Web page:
“Diane: And now we go to our Asian Correspondent in the field, Trisha Takanawa?

Asian Correspondent Trisha Takanawa (Courtesy: FOX)

“Tricia Takanawa: Diane, I’m standing outside the Park Barrington Hotel because they don’t allow Asians inside.”
~Family Guy, Seth McFarlane~

Watch Family Guy much?  If you do, you know creator Seth McFarlane loves to pick on broadcast television.  His favorite topic:  diversity in the newsroom.    Admittedly, when I watch these skits on his show, I am on the floor laughing.  Why? Because there is some underlying truth.

How often as a viewer do you watch a story about Arizona’s new immigration law and see a Hispanic reporter covering it?  Or, is there a mid 30s to early 40s female covering a story regarding a crib recall?  Sometimes, reporters are assigned to stories because well, they are the only person available.  For example, on weekends, most stations work with a skeleton crew and one reporter.  So, if the hot story of the day is an immigration rally and your staffed reporter is Hispanic, well, guess who is going to be covering that event?

During my three day seminar at the Poynter Institute we got a crash course in diversity and dealt with issues just like the ones described above.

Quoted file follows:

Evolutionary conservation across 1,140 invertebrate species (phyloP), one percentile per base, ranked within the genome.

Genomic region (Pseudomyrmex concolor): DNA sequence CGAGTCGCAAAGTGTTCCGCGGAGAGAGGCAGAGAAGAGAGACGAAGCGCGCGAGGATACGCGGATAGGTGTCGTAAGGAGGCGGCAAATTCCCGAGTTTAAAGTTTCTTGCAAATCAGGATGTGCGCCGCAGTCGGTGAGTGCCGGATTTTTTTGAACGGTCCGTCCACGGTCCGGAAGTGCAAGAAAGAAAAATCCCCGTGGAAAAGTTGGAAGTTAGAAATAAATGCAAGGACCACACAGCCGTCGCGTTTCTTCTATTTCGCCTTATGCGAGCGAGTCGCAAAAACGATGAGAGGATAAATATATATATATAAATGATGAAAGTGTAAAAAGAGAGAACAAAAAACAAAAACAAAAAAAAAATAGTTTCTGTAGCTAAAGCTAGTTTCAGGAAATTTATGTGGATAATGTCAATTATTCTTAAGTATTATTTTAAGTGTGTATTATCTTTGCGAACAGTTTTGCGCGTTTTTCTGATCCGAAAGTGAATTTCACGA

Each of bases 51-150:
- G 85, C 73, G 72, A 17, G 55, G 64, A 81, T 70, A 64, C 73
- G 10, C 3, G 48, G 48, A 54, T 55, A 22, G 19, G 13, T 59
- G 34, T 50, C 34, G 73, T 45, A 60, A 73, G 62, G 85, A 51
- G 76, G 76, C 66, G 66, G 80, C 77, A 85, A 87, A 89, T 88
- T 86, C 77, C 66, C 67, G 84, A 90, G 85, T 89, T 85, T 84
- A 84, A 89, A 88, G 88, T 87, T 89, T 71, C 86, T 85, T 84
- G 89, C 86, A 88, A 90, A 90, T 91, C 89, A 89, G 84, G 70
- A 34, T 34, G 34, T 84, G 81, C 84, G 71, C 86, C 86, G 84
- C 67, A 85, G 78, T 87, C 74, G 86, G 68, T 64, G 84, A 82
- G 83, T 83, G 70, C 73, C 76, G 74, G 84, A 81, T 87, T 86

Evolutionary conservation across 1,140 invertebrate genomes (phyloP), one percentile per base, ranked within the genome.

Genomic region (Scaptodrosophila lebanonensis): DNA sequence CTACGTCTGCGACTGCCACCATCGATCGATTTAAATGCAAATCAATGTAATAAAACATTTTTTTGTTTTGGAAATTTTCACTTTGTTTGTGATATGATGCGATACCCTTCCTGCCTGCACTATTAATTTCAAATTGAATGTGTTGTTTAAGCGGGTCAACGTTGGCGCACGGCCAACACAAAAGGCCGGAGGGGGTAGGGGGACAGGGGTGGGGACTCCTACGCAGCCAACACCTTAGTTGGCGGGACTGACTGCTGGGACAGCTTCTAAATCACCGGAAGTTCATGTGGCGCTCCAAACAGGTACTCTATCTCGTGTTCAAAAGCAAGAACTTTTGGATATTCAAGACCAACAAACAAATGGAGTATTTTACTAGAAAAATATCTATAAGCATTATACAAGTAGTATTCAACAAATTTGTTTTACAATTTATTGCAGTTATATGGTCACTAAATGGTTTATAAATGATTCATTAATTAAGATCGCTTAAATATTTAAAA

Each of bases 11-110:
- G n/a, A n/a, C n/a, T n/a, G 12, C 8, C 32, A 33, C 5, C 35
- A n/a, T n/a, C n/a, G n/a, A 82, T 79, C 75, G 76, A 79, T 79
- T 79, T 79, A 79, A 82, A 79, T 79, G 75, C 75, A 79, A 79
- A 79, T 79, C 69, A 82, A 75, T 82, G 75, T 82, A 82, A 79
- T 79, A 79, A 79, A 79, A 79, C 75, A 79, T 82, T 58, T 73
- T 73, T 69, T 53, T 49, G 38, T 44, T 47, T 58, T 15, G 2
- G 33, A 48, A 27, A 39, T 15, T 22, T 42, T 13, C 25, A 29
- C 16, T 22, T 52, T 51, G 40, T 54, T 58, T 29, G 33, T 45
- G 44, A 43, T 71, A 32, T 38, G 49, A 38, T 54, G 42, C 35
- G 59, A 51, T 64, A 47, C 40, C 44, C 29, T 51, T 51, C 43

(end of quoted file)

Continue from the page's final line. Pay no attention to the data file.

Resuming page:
Diversity Training

Sure, many newsrooms are staffing reporters from many different backgrounds, cultures, ages, etc.  Not only does it make a newsroom multi-dimensional and representative of all demographics, but it leads to better stories.  However, this is also holding newsrooms back.  How you ask?  Well, we had investigative reporter Hagit Limor speak (another fellow Medillian!), about how much it taught her to cover a KKK meeting.  Instead of sending a Caucasian reporter, her news director sent her.  She admits it was rattling and scary, but that she would not trade that experience for anything.  Yes, there is logic to support the notion that sending a Hispanic reporter (who can possibly speak Spanish) to an immigration rally could net better interviews, better access and better understanding.  But the question was posed, “Does this really do that?”  In some cases, it can.  But the argument (and a very good case) stood, that by news directors making conscious decisions to send someone of a different race or culture to a particular story would not only broaden a reporter’s experience by educating them, but lead to a story being told from a different perspective.  After all, every reporter, regardless of balance and objectivity, walks into a story and sees it play out differently.  Different reporters are compelled to interview different people for different reasons.